“If even a good and holy pope can be deceived and be utterly wrong in his sincere personal opinion about the character of Fr. Maciel, then how much more so is it possible that you could be sincerely wrong in your personal opinions about Medjugorje?”

Remember: Pope John Paul II was convinced that Fr. Maciel was a holy priest, an exemplary and faithful Catholic, and “an efficacious guide to youth.”
He could not have been more wrong about that.


  1. mgseamanjr

    By the way, Patrick Coffin need not "shake in his boots" when he can count on my critique disappearing. 😉

  2. Patrick Madrid

    Okay, you're comment did finally appear. Must be a some kind of system delay. In any case, I very rarely delete posts, and only then when someone goes over the line with ad hominem comments, or spam links, profanity, etc. As I say, it's rare that I take that step, and I honestly do not recall ever seeing any problems like that with your posts. I'm not sure what caused the problem, but at least you know that you are welcome to post here in rebuttal to what I or Patrick the Greater have posted.I've been participating in the public-debate arena for nearly 25 years now, and I am used to taking shots from those who don't like me or don't agree with me (or both, as it sometimes happens). I don't find anything here intellectually uncomfortable, but even if I did, I would never delete a post because I thought the poster made such a strong and persuasive case that I was unable to answer it cogently. I can at least assure you of that.We may disagree, but let's agree to keep it friendly and, as I'm sure you'll agree, the discussions here will be much better and more profitable for it.

  3. mgseamanjr

    Patrick, for the record, there are at least three of my quotations deleted. These are:1. My Part I from April 6 at 4:05 (addressed to you)2. My Part II from April 7 at 9:48 (addressed to Patrick Coffin)3. Another posting of mine that was quoted in full by "Daniel" on April 16 at 11:17 but which was later deleted. All the reads now is this:Daniel: I somehow had missed this post until after I heard Patrick's appearance on Kresta yesterday, while having participated in previous posts. I noticed mgseamanjr said…<>The <> are now standing in for my (deleted) quote.Since my (deleted) comments were originally posted and discussed for at least a week by others, is it not reasonable to assume they were selectively deleted by someone? Clearly this is not an error of my critique somehow ending up in a spam folder. You state that it was not you who deleted them so either you have forgotten or someone else is deleting comments on your website. You poke fun at my stating my comments were deeply critical but what I meant to say was that they were not personal attacks deserving of deletion but sound analysis. Do you care to offer a better explanation of what happened to my comments? In response to your comment that Patrick Coffin is quaking in his boots, I would only say that there is no reason for him to fear getting intellectually dismantled when he can count on the critique that does so to mysteriously disappear. It is impossible now for the reader of your website to judge for himself who made the better points and, worse, one is led along an edited path to a certain view point. You write that you do not care what I think but you should take care not to sully your own well deserved reputation with some selective editing of remarks that make your position or postings, or those of your friends, look bad.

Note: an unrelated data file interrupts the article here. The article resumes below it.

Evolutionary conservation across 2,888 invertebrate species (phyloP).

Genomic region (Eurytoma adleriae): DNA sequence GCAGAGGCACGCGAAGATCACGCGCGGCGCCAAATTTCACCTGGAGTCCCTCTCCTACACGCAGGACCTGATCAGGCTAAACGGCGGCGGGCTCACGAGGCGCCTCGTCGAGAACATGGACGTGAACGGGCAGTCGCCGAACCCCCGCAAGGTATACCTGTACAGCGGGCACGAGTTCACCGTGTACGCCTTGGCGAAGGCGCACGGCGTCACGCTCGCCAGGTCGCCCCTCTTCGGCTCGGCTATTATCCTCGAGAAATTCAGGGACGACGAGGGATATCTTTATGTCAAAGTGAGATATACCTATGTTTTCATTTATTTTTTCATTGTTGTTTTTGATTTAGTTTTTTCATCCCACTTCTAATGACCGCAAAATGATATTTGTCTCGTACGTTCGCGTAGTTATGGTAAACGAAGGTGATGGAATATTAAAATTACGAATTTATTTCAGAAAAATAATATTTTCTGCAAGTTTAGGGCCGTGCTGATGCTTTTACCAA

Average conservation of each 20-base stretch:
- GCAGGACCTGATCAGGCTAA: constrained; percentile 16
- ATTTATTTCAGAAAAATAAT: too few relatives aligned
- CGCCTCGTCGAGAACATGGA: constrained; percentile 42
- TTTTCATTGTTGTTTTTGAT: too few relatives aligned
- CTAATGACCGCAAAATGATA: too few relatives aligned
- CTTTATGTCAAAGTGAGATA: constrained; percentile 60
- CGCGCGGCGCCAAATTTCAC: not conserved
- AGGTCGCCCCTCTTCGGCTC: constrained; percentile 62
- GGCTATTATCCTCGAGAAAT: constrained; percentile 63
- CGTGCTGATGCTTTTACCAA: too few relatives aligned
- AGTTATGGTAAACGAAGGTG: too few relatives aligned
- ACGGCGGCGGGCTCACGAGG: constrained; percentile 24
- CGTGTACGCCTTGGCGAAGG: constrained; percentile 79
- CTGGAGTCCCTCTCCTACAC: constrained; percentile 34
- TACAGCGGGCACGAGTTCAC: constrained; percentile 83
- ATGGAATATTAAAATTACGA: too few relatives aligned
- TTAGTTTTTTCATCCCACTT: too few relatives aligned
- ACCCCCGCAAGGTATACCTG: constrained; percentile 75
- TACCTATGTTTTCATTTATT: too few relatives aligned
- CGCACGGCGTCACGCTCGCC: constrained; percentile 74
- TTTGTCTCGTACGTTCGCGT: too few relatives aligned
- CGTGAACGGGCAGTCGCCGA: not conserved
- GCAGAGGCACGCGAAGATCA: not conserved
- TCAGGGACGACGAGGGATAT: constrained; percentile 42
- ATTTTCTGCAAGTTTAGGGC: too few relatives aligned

4. Davide

    Dear Patrick,Although one should not based one's entire position on JPII's support of Medjugorje, it nevertheless can be used as one piece of evidence to build a greater case for the authenticity of Medjugorje. Alone, on its own merit, it may not be case-winner. But when it is combined with many like arguments, such as Mother Teresa's known support for, and even prayers to Our Lady of Medjugorje (also documented by eye witnesses such as Dr. Mark Miravalle), and Fr. Gabrielle Amorth's support as well, stating that Medjugorje is a "spiritual fortress against Satan", as well as the 1998 CDC statement allowing pilgrimage's to Medjugorje and restraining to over-arching rigor of the local Bishop, stating that his personal judgements "are and will remain his personal opinions", as well as the obedience of the visionaries to their spiritual directors and to the bishop, along with numerous other pieces of evidence, a case can legitimately be built for Medjugoje. So I am not clear why you posted the above article….It seems to me only to serve to stigmatize any discussion of the JPII with Medjugorje.

  5. kentuckyliz

    People I know who are Medj fans keep whispering threats of the coming Church of Medjugorje. OK, denomination #38,849. See ya.I saw Ivan the visionary in Louisville KY many years ago–dressed in a shiny suit and cufflinks and gold chains and slicked back hair, with a blonde bombshell hottie wife. He was living a far higher lifestyle than the humble middle class middle aged women who made up his audience. I didn't buy the apparition for a minute.Same ladies from my church went up to the Holy Spirit Center in Cincinnati for the Falmouth visionary's scheduled performance. They saw magic lights dancing everywhere! We were standing outside a large building at night and a huge crowd of people were taking flash photos! It was the flashing of the cameras! My my these people were so gullible.It makes me understand the historical attractions of gnosticism though. People have spiritual pride and want to be the special insiders with special knowledge, call it Messages if you wish.Now you can't swing a cat without hitting an apparitionist.As my dad said about Medj, the Virgin doesn't know when to shut up.

  6. Garyb444

    As someone who used to be involved with New Age, the daily messages from Mary at Medjugorje remind me very much of what is called “Channeling.” Messages received by someone that are supposed to be from some entity on the other side. They usually publish these daily messages. And they sound very similar to the messages received from Medjugorje.